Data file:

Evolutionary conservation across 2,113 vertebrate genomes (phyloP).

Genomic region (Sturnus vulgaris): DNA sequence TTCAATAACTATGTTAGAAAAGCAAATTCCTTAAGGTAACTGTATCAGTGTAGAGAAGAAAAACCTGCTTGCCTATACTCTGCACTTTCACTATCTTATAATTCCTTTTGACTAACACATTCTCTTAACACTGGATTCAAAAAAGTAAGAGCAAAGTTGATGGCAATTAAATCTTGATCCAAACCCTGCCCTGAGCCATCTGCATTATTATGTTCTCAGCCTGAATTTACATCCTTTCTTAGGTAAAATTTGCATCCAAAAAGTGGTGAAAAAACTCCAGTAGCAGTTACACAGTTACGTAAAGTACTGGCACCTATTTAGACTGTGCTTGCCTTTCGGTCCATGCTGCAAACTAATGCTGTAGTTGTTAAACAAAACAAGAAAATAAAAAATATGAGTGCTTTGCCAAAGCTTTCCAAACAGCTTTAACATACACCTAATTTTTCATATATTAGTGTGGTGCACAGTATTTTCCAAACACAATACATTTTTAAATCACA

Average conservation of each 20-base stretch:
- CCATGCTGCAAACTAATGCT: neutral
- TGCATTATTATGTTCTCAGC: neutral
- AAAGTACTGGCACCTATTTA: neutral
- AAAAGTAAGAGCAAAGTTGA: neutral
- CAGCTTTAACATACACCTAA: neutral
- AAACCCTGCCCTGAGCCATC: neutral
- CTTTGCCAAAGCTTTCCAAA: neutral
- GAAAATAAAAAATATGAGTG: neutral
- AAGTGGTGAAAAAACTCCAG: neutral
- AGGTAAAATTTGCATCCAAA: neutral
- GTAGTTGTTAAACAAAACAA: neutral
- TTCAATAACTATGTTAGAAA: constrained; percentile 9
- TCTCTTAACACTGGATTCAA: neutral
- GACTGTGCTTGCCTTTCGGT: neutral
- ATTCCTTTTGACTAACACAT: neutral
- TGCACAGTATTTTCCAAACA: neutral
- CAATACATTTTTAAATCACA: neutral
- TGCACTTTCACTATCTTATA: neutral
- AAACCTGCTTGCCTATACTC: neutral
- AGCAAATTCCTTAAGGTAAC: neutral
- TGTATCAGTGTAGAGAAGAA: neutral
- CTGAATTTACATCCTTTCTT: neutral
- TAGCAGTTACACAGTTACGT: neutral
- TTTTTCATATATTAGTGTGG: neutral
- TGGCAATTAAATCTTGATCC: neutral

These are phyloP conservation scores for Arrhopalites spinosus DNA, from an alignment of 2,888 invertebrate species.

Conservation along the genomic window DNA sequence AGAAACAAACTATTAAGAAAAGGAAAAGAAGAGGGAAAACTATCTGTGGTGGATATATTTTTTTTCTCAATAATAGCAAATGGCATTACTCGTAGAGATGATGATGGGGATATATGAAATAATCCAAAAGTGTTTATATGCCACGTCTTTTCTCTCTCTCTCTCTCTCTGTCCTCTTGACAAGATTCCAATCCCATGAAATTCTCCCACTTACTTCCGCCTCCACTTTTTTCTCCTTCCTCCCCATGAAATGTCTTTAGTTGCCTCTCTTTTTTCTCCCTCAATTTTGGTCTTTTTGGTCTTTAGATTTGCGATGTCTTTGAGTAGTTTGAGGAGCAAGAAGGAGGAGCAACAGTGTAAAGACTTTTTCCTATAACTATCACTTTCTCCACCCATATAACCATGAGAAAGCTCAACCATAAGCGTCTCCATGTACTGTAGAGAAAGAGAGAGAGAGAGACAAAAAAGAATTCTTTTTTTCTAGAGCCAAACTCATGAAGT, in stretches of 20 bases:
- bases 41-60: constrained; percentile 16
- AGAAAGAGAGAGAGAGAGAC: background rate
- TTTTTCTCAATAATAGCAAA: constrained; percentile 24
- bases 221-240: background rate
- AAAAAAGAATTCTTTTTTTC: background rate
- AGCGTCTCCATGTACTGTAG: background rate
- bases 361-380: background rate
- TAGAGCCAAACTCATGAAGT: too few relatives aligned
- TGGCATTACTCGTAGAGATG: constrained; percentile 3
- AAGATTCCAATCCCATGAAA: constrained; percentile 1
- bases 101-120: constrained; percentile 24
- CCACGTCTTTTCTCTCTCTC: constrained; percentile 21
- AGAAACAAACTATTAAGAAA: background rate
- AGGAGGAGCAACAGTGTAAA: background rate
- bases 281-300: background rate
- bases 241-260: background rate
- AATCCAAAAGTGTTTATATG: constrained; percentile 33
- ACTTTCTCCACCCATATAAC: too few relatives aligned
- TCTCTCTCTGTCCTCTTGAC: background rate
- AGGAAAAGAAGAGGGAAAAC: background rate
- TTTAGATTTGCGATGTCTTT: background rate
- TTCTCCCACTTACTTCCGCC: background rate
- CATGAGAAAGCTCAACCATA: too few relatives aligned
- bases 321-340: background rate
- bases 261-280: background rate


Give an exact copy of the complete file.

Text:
Evolutionary conservation across 2,113 vertebrate genomes (phyloP).

Genomic region (Sturnus vulgaris): DNA sequence TTCAATAACTATGTTAGAAAAGCAAATTCCTTAAGGTAACTGTATCAGTGTAGAGAAGAAAAACCTGCTTGCCTATACTCTGCACTTTCACTATCTTATAATTCCTTTTGACTAACACATTCTCTTAACACTGGATTCAAAAAAGTAAGAGCAAAGTTGATGGCAATTAAATCTTGATCCAAACCCTGCCCTGAGCCATCTGCATTATTATGTTCTCAGCCTGAATTTACATCCTTTCTTAGGTAAAATTTGCATCCAAAAAGTGGTGAAAAAACTCCAGTAGCAGTTACACAGTTACGTAAAGTACTGGCACCTATTTAGACTGTGCTTGCCTTTCGGTCCATGCTGCAAACTAATGCTGTAGTTGTTAAACAAAACAAGAAAATAAAAAATATGAGTGCTTTGCCAAAGCTTTCCAAACAGCTTTAACATACACCTAATTTTTCATATATTAGTGTGGTGCACAGTATTTTCCAAACACAATACATTTTTAAATCACA

Average conservation of each 20-base stretch:
- CCATGCTGCAAACTAATGCT: neutral
- TGCATTATTATGTTCTCAGC: neutral
- AAAGTACTGGCACCTATTTA: neutral
- AAAAGTAAGAGCAAAGTTGA: neutral
- CAGCTTTAACATACACCTAA: neutral
- AAACCCTGCCCTGAGCCATC: neutral
- CTTTGCCAAAGCTTTCCAAA: neutral
- GAAAATAAAAAATATGAGTG: neutral
- AAGTGGTGAAAAAACTCCAG: neutral
- AGGTAAAATTTGCATCCAAA: neutral
- GTAGTTGTTAAACAAAACAA: neutral
- TTCAATAACTATGTTAGAAA: constrained; percentile 9
- TCTCTTAACACTGGATTCAA: neutral
- GACTGTGCTTGCCTTTCGGT: neutral
- ATTCCTTTTGACTAACACAT: neutral
- TGCACAGTATTTTCCAAACA: neutral
- CAATACATTTTTAAATCACA: neutral
- TGCACTTTCACTATCTTATA: neutral
- AAACCTGCTTGCCTATACTC: neutral
- AGCAAATTCCTTAAGGTAAC: neutral
- TGTATCAGTGTAGAGAAGAA: neutral
- CTGAATTTACATCCTTTCTT: neutral
- TAGCAGTTACACAGTTACGT: neutral
- TTTTTCATATATTAGTGTGG: neutral
- TGGCAATTAAATCTTGATCC: neutral

These are phyloP conservation scores for Arrhopalites spinosus DNA, from an alignment of 2,888 invertebrate species.

Conservation along the genomic window DNA sequence AGAAACAAACTATTAAGAAAAGGAAAAGAAGAGGGAAAACTATCTGTGGTGGATATATTTTTTTTCTCAATAATAGCAAATGGCATTACTCGTAGAGATGATGATGGGGATATATGAAATAATCCAAAAGTGTTTATATGCCACGTCTTTTCTCTCTCTCTCTCTCTCTGTCCTCTTGACAAGATTCCAATCCCATGAAATTCTCCCACTTACTTCCGCCTCCACTTTTTTCTCCTTCCTCCCCATGAAATGTCTTTAGTTGCCTCTCTTTTTTCTCCCTCAATTTTGGTCTTTTTGGTCTTTAGATTTGCGATGTCTTTGAGTAGTTTGAGGAGCAAGAAGGAGGAGCAACAGTGTAAAGACTTTTTCCTATAACTATCACTTTCTCCACCCATATAACCATGAGAAAGCTCAACCATAAGCGTCTCCATGTACTGTAGAGAAAGAGAGAGAGAGAGACAAAAAAGAATTCTTTTTTTCTAGAGCCAAACTCATGAAGT, in stretches of 20 bases:
- bases 41-60: constrained; percentile 16
- AGAAAGAGAGAGAGAGAGAC: background rate
- TTTTTCTCAATAATAGCAAA: constrained; percentile 24
- bases 221-240: background rate
- AAAAAAGAATTCTTTTTTTC: background rate
- AGCGTCTCCATGTACTGTAG: background rate
- bases 361-380: background rate
- TAGAGCCAAACTCATGAAGT: too few relatives aligned
- TGGCATTACTCGTAGAGATG: constrained; percentile 3
- AAGATTCCAATCCCATGAAA: constrained; percentile 1
- bases 101-120: constrained; percentile 24
- CCACGTCTTTTCTCTCTCTC: constrained; percentile 21
- AGAAACAAACTATTAAGAAA: background rate
- AGGAGGAGCAACAGTGTAAA: background rate
- bases 281-300: background rate
- bases 241-260: background rate
- AATCCAAAAGTGTTTATATG: constrained; percentile 33
- ACTTTCTCCACCCATATAAC: too few relatives aligned
- TCTCTCTCTGTCCTCTTGAC: background rate
- AGGAAAAGAAGAGGGAAAAC: background rate
- TTTAGATTTGCGATGTCTTT: background rate
- TTCTCCCACTTACTTCCGCC: background rate
- CATGAGAAAGCTCAACCATA: too few relatives aligned
- bases 321-340: background rate
- bases 261-280: background rate